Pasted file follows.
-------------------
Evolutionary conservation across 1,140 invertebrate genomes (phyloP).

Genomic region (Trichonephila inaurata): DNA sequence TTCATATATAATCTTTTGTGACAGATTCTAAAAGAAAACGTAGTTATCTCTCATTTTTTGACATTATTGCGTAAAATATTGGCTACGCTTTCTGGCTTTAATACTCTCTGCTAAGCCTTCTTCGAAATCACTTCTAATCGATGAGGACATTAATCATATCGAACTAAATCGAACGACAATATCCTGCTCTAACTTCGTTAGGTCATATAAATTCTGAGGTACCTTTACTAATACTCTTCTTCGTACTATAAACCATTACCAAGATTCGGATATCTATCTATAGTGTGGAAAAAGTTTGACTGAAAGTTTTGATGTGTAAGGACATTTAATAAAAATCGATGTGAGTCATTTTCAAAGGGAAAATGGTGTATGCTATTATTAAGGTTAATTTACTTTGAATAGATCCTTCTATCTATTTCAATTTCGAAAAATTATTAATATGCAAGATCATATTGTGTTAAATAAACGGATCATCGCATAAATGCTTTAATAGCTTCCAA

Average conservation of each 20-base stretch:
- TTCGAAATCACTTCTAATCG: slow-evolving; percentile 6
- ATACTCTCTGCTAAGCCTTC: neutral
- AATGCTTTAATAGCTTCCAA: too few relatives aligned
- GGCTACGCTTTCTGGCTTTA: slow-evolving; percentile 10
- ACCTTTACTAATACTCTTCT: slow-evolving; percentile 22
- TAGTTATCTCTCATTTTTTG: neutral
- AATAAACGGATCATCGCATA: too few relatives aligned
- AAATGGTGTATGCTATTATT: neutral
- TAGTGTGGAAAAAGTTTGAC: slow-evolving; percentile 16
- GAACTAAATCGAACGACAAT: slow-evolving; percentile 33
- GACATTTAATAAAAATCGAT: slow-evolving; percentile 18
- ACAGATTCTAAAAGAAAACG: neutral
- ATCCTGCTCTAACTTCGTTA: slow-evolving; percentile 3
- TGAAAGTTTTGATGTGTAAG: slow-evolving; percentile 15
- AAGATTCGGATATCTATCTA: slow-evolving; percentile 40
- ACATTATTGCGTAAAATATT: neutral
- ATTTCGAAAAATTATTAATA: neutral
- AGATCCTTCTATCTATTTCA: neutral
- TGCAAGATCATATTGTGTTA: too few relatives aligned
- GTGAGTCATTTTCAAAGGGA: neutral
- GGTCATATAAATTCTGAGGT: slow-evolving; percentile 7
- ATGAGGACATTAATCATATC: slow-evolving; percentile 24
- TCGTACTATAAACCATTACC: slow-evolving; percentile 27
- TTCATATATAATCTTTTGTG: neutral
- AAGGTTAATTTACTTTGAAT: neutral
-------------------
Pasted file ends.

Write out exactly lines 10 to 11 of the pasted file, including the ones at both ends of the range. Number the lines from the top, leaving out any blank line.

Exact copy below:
- AATAAACGGATCATCGCATA: too few relatives aligned
- AAATGGTGTATGCTATTATT: neutral